The Federal Trade Commission (FTC) on Monday issued an order to nine major U.S. companies, including Walmart, Amazon, and Procter & Gamble to provide specific information on their operations in an attempt to discover the causes behind the disruptions to supply chains that have slowed the recovery of the economy.
The commission’s order, which was passed with a 4-0 vote, was approved as President Biden attended a meeting at the White House with corporate chieftains in the latest indication of presidential concern over supply chain issues. According to a report, Biden was scheduled to speak after the meeting with the CEOs of companies like Food Lion, Mattel, and Best Buy. However, the White House rescheduled his comments for Wednesday, explaining that the president was looking forward to spending more time with the CEOs.
Although the FTC move won’t alleviate the economic problems, it could affect future regulatory actions that aim to increase or maintain the competition level in the most critical industries, as per antitrust experts.
It is believed that the White House and some independent analysts have blamed the absence of competition in the supply chain for a lot of the present problems that are causing inflation and hurting the president’s satisfaction ratings. Biden this summer signed an executive order that called for regulators to take a hard line against consolidation in the shipping and freight railway industries as part of the greater competition effort.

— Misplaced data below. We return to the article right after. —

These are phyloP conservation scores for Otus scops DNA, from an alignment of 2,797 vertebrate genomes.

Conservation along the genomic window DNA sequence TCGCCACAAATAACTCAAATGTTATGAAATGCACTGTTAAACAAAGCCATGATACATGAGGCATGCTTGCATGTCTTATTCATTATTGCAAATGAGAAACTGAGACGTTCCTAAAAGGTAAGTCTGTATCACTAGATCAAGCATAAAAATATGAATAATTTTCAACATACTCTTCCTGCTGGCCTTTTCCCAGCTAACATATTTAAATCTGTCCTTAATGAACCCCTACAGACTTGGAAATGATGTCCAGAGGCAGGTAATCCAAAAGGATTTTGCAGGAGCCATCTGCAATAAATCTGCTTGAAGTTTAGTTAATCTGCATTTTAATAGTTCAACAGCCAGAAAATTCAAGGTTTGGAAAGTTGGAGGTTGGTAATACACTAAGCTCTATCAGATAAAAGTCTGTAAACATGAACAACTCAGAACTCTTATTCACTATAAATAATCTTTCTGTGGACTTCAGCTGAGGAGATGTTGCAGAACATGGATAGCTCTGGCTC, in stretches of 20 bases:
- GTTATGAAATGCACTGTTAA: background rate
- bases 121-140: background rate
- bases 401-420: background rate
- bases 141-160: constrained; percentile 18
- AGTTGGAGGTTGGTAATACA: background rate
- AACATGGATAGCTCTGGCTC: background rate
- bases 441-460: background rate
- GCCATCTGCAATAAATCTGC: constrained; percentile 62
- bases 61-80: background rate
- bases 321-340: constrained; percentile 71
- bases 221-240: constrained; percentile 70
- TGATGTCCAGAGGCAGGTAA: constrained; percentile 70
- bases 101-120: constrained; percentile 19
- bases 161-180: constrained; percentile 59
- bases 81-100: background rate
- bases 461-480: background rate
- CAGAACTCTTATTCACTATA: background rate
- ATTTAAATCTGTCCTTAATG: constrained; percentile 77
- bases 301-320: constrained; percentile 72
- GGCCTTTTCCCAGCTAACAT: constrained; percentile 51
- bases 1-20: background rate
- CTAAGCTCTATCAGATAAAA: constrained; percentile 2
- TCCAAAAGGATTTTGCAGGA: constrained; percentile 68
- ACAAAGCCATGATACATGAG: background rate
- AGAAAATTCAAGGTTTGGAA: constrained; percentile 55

“We’ve had an incredible amount of consolidation in the supply chain… That’s why it’s been unable to withstand the kind of shock we’ve seen with the pandemic,” said Diana Moss, president of the American Antitrust Institute. “We are now learning the hard way what 40 years of unbridled consolidation and lax merger enforcement mean.”
FTC Chairman Lina Khan said the study’s goal will be to “shed light on market conditions and business practices that may have worsened” the supply issues that were the topic of Monday’s White House event.
The commission is an independent organization that shares the responsibility of antitrust enforcement with the Department of Justice and can take action against deceptive practices in business that hurt consumers.
In its supply chain probe, the commission will have to differentiate between price increases that reflect the underlying dynamics of demand and supply and those resulting from improper business connections, said a former FTC official.
FTC lawyers will examine the information from specific companies, looking for signs that producers and wholesalers might have contracts that favor big retailers over smaller ones.
Alongside Walmart, Amazon, and P&G, the trade commission is seeking information from Kroger Co., C&S Wholesale Grocers Inc., Associated Wholesale Grocers Inc., McLane Co., Tyson Foods Inc. and Kraft Heinz Co.